The killing of a Lebanese man outside the Iranian embassy in Beirut has emphasised the growing dilemma posed by Hezbollah’s increasing involvement in the Syrian Civil War. The Shia militant group, traditionally supported by the Iranian government, has sent men and arms to fight beside Syrian President Bashar al-Assad’s troops in their war against Sunni rebels.
Hezbollah’s presence in Syria is deeply troubling as it could indirectly lead to the spilling over of the conflict into Lebanon and the Golan Heights, a disputed zone largely occupied by Hezbollah’s arch enemies, the Israelis.
There can be no more potent reminder of the vulnerability of the Middle East region than the Lebanese Civil War (1975-1990) during which a Christian minority government was forced into conflict with a coalition of Palestinian rebels evicted from the Holy Land, left-wing Muslim militias and Syrian forces supplied by Hafiz al-Assad (Bashar’s father). Some 120,000 people were killed during a war that led to Israeli occupation of Southern Lebanon, Syrian occupation of much of the remainder of the country and the establishment (in 1985) of Hezbollah.
National conflicts in the Middle East invariably do not stay that way. The sectarian divide between and within Sunni, Shia, Jewish and Christian groups, dispersed across a variety of countries, means support will always be found beyond one’s borders by any group engaged in conflict. This conversely means that the conflict itself is likely to follow these channels of support into neighbouring countries.
The murder of the Lebanese man in Beirut, an activist opposing the actions of Hezbollah in Syria, could easily provoke a response from the wide variety of ethnic groups within Lebanon and, by extension, their supporters abroad.
Lebanon has already experienced another tragic consequence of the Syrian Civil War, that of the massive displacement of Syrian civilians who have fled across the Lebanese border in the hope of escape and salvation. Some 76,000 people remain displaced from the Lebanese Civil War itself. Not only do these forced migrations put great pressure on local resources but they intensify the potential for conflict spillover as different ethnic groups ‘invade’ the territory of another, whether intentionally or not.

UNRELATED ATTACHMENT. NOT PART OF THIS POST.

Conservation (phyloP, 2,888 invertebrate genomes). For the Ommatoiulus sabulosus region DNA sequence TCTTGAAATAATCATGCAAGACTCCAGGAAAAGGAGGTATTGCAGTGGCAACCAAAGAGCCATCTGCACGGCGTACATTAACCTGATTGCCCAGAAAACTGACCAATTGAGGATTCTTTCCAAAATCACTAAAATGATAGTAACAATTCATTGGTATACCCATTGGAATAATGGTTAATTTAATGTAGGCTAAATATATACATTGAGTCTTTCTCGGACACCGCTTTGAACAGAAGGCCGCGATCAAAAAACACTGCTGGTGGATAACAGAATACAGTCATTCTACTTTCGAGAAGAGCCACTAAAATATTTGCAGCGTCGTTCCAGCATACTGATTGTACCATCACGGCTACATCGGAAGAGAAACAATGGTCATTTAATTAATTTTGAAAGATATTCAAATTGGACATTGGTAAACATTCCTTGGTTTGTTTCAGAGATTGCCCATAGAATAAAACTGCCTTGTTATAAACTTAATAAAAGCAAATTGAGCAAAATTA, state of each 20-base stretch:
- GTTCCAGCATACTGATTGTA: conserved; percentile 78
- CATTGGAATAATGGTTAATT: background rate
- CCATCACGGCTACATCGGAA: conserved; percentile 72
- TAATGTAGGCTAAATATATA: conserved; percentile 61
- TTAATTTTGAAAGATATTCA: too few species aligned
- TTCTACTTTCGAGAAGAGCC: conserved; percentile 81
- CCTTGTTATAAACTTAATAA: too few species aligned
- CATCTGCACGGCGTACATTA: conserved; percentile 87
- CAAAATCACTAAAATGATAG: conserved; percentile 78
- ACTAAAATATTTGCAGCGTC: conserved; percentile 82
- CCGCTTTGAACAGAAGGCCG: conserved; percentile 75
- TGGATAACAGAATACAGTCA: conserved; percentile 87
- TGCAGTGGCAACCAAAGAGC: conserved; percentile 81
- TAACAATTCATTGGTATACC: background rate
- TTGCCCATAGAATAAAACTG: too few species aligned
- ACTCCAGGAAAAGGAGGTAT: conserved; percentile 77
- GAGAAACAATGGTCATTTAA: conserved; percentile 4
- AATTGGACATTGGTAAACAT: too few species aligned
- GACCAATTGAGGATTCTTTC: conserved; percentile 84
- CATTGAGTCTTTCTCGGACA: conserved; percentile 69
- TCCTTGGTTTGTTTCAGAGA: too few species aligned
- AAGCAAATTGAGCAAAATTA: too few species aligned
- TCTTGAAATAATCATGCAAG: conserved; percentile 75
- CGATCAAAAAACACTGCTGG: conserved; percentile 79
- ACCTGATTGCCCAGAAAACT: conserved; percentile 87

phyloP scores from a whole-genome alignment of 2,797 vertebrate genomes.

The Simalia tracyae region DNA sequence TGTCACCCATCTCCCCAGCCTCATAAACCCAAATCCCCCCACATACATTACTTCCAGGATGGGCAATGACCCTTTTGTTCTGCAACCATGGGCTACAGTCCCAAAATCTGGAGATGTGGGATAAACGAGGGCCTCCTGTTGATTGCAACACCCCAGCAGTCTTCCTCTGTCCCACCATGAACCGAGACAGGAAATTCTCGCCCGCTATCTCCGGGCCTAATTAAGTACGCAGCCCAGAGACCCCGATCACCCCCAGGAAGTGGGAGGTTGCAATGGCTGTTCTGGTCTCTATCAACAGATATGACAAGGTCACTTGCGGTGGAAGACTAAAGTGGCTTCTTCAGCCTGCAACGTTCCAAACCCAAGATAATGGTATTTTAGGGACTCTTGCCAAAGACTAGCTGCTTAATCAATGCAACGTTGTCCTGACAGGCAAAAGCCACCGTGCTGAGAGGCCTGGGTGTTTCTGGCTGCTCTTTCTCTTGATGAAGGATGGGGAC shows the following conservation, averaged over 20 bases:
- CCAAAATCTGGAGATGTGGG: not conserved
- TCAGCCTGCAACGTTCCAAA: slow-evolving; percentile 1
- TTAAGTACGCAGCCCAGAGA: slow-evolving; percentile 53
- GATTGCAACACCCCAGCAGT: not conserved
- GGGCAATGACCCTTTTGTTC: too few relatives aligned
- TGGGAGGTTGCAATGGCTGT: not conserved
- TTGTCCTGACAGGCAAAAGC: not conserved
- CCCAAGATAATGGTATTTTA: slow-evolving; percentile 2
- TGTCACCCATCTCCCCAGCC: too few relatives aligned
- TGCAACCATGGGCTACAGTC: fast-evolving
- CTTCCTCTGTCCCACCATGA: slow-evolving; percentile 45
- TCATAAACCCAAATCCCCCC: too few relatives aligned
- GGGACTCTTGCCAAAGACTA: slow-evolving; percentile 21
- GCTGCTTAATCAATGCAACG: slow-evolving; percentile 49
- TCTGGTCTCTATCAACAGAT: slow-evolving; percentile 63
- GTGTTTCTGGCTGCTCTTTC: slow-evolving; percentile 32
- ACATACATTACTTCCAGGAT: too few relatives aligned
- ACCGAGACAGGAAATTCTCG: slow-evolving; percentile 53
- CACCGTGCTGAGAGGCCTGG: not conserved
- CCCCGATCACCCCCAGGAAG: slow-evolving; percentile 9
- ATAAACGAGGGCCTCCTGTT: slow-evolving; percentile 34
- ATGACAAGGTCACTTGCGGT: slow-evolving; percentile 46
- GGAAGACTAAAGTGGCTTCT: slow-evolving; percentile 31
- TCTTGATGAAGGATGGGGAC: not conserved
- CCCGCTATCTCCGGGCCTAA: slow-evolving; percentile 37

One recent example of such a phenomenon is Sudan, where hundreds of thousands of civilians from a variety of tribal and religious groups have fled the war in Darfur and conflict along the borderlands of Sudan and South Sudan in recent years. On resettling, groups traditionally estranged from one another have come into contact, occasionally resulting in the outbreak of new conflicts as belief systems clash and competition for resources ensues.
It is thought that as many as one-third of Syria’s population of 22.5m have been displaced from their homes since the war began. Where can they go? How will they be received should they escape across neighbouring borderlands into countries such as Lebanon and Turkey, another country currently experiencing its own internal strife?
The answer to these questions will determine the likelihood of the Syrian Civil War spiralling into a regional conflict that inflames hatreds between the Middle East’s major powers, few of which have shown a reluctance to use force in the past.
With this thought in mind, it must surely be time for the Western powers, particularly the US, to consider direct military intervention in the hope that further misery can be avoided.